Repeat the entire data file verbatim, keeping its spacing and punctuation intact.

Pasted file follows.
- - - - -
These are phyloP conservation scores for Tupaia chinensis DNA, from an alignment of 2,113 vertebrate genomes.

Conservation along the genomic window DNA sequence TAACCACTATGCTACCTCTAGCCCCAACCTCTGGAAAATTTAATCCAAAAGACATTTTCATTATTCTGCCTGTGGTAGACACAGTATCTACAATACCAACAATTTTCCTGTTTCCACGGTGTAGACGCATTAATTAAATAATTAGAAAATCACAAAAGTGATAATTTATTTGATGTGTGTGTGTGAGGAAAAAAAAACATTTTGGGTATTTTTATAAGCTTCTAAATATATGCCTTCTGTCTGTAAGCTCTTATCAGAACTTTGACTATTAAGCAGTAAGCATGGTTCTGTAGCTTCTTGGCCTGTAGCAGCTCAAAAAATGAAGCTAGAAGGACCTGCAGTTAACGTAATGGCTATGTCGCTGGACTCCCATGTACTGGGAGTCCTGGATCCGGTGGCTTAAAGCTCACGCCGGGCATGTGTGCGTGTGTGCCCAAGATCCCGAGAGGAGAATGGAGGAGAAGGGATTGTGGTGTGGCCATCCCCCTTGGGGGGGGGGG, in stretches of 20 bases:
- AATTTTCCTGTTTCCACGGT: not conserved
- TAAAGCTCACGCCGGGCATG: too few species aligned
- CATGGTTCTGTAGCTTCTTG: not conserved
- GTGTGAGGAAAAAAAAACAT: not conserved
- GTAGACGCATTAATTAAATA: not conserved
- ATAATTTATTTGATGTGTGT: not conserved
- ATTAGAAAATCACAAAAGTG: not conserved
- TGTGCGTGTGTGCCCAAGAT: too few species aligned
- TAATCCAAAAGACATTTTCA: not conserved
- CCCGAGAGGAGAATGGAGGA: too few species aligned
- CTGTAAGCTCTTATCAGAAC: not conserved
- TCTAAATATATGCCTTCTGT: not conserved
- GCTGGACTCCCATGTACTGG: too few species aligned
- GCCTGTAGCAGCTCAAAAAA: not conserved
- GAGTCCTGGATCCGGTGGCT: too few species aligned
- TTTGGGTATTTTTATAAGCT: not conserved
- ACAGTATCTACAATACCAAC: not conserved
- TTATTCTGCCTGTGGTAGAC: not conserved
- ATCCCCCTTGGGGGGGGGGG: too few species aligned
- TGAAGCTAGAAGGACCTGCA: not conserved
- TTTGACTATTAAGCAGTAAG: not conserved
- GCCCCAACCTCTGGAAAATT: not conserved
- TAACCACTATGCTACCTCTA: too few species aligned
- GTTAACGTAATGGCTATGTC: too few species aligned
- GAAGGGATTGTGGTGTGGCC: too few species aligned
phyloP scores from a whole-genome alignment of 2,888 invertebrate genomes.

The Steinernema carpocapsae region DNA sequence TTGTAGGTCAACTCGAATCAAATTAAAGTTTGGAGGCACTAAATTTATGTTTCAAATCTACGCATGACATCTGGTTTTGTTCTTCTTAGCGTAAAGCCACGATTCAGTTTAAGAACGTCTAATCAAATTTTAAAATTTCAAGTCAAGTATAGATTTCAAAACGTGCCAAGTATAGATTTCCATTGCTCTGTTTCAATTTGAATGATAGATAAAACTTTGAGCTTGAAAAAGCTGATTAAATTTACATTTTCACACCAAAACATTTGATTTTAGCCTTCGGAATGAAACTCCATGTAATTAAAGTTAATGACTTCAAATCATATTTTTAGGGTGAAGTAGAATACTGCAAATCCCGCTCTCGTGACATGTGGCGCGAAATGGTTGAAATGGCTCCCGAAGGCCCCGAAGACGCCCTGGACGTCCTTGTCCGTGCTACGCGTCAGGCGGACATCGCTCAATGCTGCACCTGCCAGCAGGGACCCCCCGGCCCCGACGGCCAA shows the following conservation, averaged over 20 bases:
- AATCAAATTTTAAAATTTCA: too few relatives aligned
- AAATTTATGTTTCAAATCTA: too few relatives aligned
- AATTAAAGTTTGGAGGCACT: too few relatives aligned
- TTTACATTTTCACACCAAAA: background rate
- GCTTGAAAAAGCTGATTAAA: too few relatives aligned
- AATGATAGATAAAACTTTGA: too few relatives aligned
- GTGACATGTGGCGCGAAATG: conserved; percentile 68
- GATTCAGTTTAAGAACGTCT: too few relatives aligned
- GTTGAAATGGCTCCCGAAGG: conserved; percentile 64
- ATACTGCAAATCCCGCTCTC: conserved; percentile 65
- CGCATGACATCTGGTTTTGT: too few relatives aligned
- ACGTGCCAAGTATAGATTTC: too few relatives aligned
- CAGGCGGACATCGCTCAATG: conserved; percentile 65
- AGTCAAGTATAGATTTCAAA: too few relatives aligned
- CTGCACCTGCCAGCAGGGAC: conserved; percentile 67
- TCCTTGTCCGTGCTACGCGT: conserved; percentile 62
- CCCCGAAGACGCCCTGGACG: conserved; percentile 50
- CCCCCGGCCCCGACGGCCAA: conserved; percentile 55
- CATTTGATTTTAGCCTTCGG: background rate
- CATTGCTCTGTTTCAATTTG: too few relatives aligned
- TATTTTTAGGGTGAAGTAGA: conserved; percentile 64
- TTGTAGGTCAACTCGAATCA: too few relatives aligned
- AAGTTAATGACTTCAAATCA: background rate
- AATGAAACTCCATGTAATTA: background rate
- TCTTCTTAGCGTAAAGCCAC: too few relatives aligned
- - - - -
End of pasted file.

These are phyloP conservation scores for Tupaia chinensis DNA, from an alignment of 2,113 vertebrate genomes.

Conservation along the genomic window DNA sequence TAACCACTATGCTACCTCTAGCCCCAACCTCTGGAAAATTTAATCCAAAAGACATTTTCATTATTCTGCCTGTGGTAGACACAGTATCTACAATACCAACAATTTTCCTGTTTCCACGGTGTAGACGCATTAATTAAATAATTAGAAAATCACAAAAGTGATAATTTATTTGATGTGTGTGTGTGAGGAAAAAAAAACATTTTGGGTATTTTTATAAGCTTCTAAATATATGCCTTCTGTCTGTAAGCTCTTATCAGAACTTTGACTATTAAGCAGTAAGCATGGTTCTGTAGCTTCTTGGCCTGTAGCAGCTCAAAAAATGAAGCTAGAAGGACCTGCAGTTAACGTAATGGCTATGTCGCTGGACTCCCATGTACTGGGAGTCCTGGATCCGGTGGCTTAAAGCTCACGCCGGGCATGTGTGCGTGTGTGCCCAAGATCCCGAGAGGAGAATGGAGGAGAAGGGATTGTGGTGTGGCCATCCCCCTTGGGGGGGGGGG, in stretches of 20 bases:
- AATTTTCCTGTTTCCACGGT: not conserved
- TAAAGCTCACGCCGGGCATG: too few species aligned
- CATGGTTCTGTAGCTTCTTG: not conserved
- GTGTGAGGAAAAAAAAACAT: not conserved
- GTAGACGCATTAATTAAATA: not conserved
- ATAATTTATTTGATGTGTGT: not conserved
- ATTAGAAAATCACAAAAGTG: not conserved
- TGTGCGTGTGTGCCCAAGAT: too few species aligned
- TAATCCAAAAGACATTTTCA: not conserved
- CCCGAGAGGAGAATGGAGGA: too few species aligned
- CTGTAAGCTCTTATCAGAAC: not conserved
- TCTAAATATATGCCTTCTGT: not conserved
- GCTGGACTCCCATGTACTGG: too few species aligned
- GCCTGTAGCAGCTCAAAAAA: not conserved
- GAGTCCTGGATCCGGTGGCT: too few species aligned
- TTTGGGTATTTTTATAAGCT: not conserved
- ACAGTATCTACAATACCAAC: not conserved
- TTATTCTGCCTGTGGTAGAC: not conserved
- ATCCCCCTTGGGGGGGGGGG: too few species aligned
- TGAAGCTAGAAGGACCTGCA: not conserved
- TTTGACTATTAAGCAGTAAG: not conserved
- GCCCCAACCTCTGGAAAATT: not conserved
- TAACCACTATGCTACCTCTA: too few species aligned
- GTTAACGTAATGGCTATGTC: too few species aligned
- GAAGGGATTGTGGTGTGGCC: too few species aligned
phyloP scores from a whole-genome alignment of 2,888 invertebrate genomes.

The Steinernema carpocapsae region DNA sequence TTGTAGGTCAACTCGAATCAAATTAAAGTTTGGAGGCACTAAATTTATGTTTCAAATCTACGCATGACATCTGGTTTTGTTCTTCTTAGCGTAAAGCCACGATTCAGTTTAAGAACGTCTAATCAAATTTTAAAATTTCAAGTCAAGTATAGATTTCAAAACGTGCCAAGTATAGATTTCCATTGCTCTGTTTCAATTTGAATGATAGATAAAACTTTGAGCTTGAAAAAGCTGATTAAATTTACATTTTCACACCAAAACATTTGATTTTAGCCTTCGGAATGAAACTCCATGTAATTAAAGTTAATGACTTCAAATCATATTTTTAGGGTGAAGTAGAATACTGCAAATCCCGCTCTCGTGACATGTGGCGCGAAATGGTTGAAATGGCTCCCGAAGGCCCCGAAGACGCCCTGGACGTCCTTGTCCGTGCTACGCGTCAGGCGGACATCGCTCAATGCTGCACCTGCCAGCAGGGACCCCCCGGCCCCGACGGCCAA shows the following conservation, averaged over 20 bases:
- AATCAAATTTTAAAATTTCA: too few relatives aligned
- AAATTTATGTTTCAAATCTA: too few relatives aligned
- AATTAAAGTTTGGAGGCACT: too few relatives aligned
- TTTACATTTTCACACCAAAA: background rate
- GCTTGAAAAAGCTGATTAAA: too few relatives aligned
- AATGATAGATAAAACTTTGA: too few relatives aligned
- GTGACATGTGGCGCGAAATG: conserved; percentile 68
- GATTCAGTTTAAGAACGTCT: too few relatives aligned
- GTTGAAATGGCTCCCGAAGG: conserved; percentile 64
- ATACTGCAAATCCCGCTCTC: conserved; percentile 65
- CGCATGACATCTGGTTTTGT: too few relatives aligned
- ACGTGCCAAGTATAGATTTC: too few relatives aligned
- CAGGCGGACATCGCTCAATG: conserved; percentile 65
- AGTCAAGTATAGATTTCAAA: too few relatives aligned
- CTGCACCTGCCAGCAGGGAC: conserved; percentile 67
- TCCTTGTCCGTGCTACGCGT: conserved; percentile 62
- CCCCGAAGACGCCCTGGACG: conserved; percentile 50
- CCCCCGGCCCCGACGGCCAA: conserved; percentile 55
- CATTTGATTTTAGCCTTCGG: background rate
- CATTGCTCTGTTTCAATTTG: too few relatives aligned
- TATTTTTAGGGTGAAGTAGA: conserved; percentile 64
- TTGTAGGTCAACTCGAATCA: too few relatives aligned
- AAGTTAATGACTTCAAATCA: background rate
- AATGAAACTCCATGTAATTA: background rate
- TCTTCTTAGCGTAAAGCCAC: too few relatives aligned